NASA International Space Station funding could end by 2025 under Trump administration

January 26, 2018 by  
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The International Space Station (ISS) was launched in 1998, and since then astronauts from around 18 countries have visited. Now,  Donald Trump’s administration  could be aiming to end NASA funding for the two-decades-long effort.  The Verge reported they reviewed a draft budget proposal that included plans to stop support for ISS by 2025. 2028 is the date many people consider to be the end of the ISS’ operational lifetime, according to The Verge. Barack Obama’s administration approved an extension of the space station until at least 2024. The Verge also said many people in the commercial space industry have hoped for another extension until 2028, so NASA could transition ISS operations to the commercial sector, or companies could “establish a commercial module in lower Earth orbit” – which they might not be able to accomplish by 2024. Related: NASA is returning to the moon – but they don’t know how The Trump administration proposal doesn’t seem to give them a lot of time. The Verge pointed out the draft could be altered before the official budget request – although they spoke with “two people familiar with the matter” who said the directive would be included in the final proposal. Then Congress would have to approve the budget proposal. This is a bad idea. Let's decide when to deorbited #ISS based on the readiness of its successor, not by picking a date and crossing our fingers. https://t.co/lUkUmgWh2b — Michael L-A (@CommanderMLA) January 25, 2018 Former NASA astronaut Michael Lopez-Alegria tweeted the move would be a bad idea. The Verge said an intention to cancel funding could signal to international partners the United States isn’t interested in the program’s continuation – and many of those partners haven’t yet decided if they’ll keep working on the effort after 2024. The ISS costs NASA around $3 to $4 billion a year, and some people in Congress seem to think that money would be better spent on deep space vehicles. But according to The Verge, “canceling the ISS too early without a viable replacement could lead to a gap of human activities in lower Earth orbit.” Via The Verge Images via Wikimedia Commons ( 1 , 2 )

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NASA International Space Station funding could end by 2025 under Trump administration

Chinese space station could plummet back to Earth in March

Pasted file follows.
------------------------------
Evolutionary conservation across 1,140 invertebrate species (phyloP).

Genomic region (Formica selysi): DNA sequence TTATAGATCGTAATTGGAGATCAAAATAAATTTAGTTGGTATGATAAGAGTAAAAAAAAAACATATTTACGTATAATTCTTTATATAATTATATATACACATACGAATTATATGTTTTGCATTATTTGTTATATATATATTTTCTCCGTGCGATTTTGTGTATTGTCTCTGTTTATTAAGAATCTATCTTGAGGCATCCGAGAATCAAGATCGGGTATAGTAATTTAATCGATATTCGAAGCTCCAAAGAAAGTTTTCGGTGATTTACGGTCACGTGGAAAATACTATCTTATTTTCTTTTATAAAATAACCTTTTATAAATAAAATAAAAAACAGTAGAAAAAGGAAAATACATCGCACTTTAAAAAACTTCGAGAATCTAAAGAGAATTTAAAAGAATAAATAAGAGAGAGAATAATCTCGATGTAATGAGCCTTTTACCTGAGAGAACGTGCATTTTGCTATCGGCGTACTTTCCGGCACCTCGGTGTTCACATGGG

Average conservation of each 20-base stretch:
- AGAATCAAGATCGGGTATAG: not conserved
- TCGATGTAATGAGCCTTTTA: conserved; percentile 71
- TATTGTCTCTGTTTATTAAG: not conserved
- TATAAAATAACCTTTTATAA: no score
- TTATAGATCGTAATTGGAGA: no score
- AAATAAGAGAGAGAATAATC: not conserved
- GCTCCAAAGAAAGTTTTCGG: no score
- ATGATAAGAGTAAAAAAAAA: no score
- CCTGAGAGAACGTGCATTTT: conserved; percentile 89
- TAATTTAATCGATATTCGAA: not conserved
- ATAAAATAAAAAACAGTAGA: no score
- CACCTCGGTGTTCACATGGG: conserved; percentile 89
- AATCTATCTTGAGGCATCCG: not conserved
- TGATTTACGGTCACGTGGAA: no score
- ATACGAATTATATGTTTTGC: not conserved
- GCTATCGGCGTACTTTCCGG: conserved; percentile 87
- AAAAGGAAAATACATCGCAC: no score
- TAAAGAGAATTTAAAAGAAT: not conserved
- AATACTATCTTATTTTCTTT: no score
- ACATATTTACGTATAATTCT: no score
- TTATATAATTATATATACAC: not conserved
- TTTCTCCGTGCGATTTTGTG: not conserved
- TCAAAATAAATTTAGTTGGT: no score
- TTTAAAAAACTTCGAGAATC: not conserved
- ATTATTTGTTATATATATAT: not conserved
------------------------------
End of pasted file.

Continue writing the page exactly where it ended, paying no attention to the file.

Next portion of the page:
January 4, 2018 by  
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China lost control of their first space station Tiangong-1 in 2016 – and now pieces of it could come crashing back down to Earth. Research organization Aerospace Corporation recently predicted the station could re-enter our planet’s atmosphere sometime around the middle of March. Around 2,000 to 8,000 pounds of the almost 19,000-pound station could hit the surface. Tiangong-1, or Heavenly Palace, was the first station China built and launched. They sent it to space in 2011, and two manned missions to the station were completed. Tiangong-1 wasn’t supposed to last much past 2013, but China decided to lengthen its lifespan. Then they lost control in 2016. The station’s orbit has been gradually degrading, so its re-entry will ultimately be uncontrolled, according to The Verge . Related: ESA unveils magnetic space tug to corral broken satellites drifting in space All this may sound like really bad news. And it’s true that thousands of pounds of Tiangong-1 could make it back to Earth. But multiple space agencies have been tracking the station, and think it may crash down between 43 degrees North and 43 degrees South latitude – a region largely covered in ocean. Most of the land in that area is also unpopulated. In the Aerospace Corporation’s map shown above, there’s a zero probability of trash re-entry in blue areas; green areas have lower probability and yellow areas have a higher probability. But the organization said, “When considering the worse-case location (yellow regions of the map) the probability that a specific person (i.e., you) will be struck by Tiangong-1 debris is about one million times smaller than the odds of winning the Powerball jackpot.” This also won’t be the first time an object as big as Tiangong-1 – or even larger – has made an uncontrolled re-entry. Phobos-Grunt, an almost 30,000-pound Russian spacecraft intended for a trip to Mars failed and plummeted to Earth in 2012. And NASA’s almost 160,000-pound Skylab, their old space station, also made an uncontrolled re-entry, according to The Verge. Humanity has been launching rockets for around 50 years – and a single person is known to have perhaps been struck by space trash in all that time. In 1997, Lottie Williams was taking a walk in Tulsa, Oklahoma when metal fragment hit her shoulder , and according to Wired, NASA confirmed the time and place were consistent with the re-entry of a second-stage Delta rocket – although the shard wasn’t ever positively identified, and Williams wasn’t injured. Via The Verge , Business Insider , and Aerospace Corporation Images via CMSE via Phys.org , Aerospace Corporation , and copyright ESA – D. Ducros

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Chinese space station could plummet back to Earth in March

Blast from a VERGE past: An astronaut’s sustainability lessons

September 19, 2016 by  
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NASA’s pioneering space effort is working with the private sector to develop sustainable technologies that enable long-distance space travelers to make what they need — from food and water to building supplies — from locally acquired raw materials. On the mainstage at VERGE 2015, NASA astronaut Cady Coleman and Jason Crusan of NASA’s Advanced Exploration Systems (AES) Division spoke about the sustainability lessons learned from NASA’s tests on the International Space Station.

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The ESA tests Kombucha resilience on an unprotected journey through space

August 10, 2015 by  
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Samples of kombucha are currently attached to the outside of the International Space Station, exposed to the harsh elements beyond our protective atmosphere. At face value, this may sound downright strange, yet The European Space Agency has its reasons for testing whether the yeast and bacteria in Kombucha can survive an unprotected journey through space. Read the rest of The ESA tests Kombucha resilience on an unprotected journey through space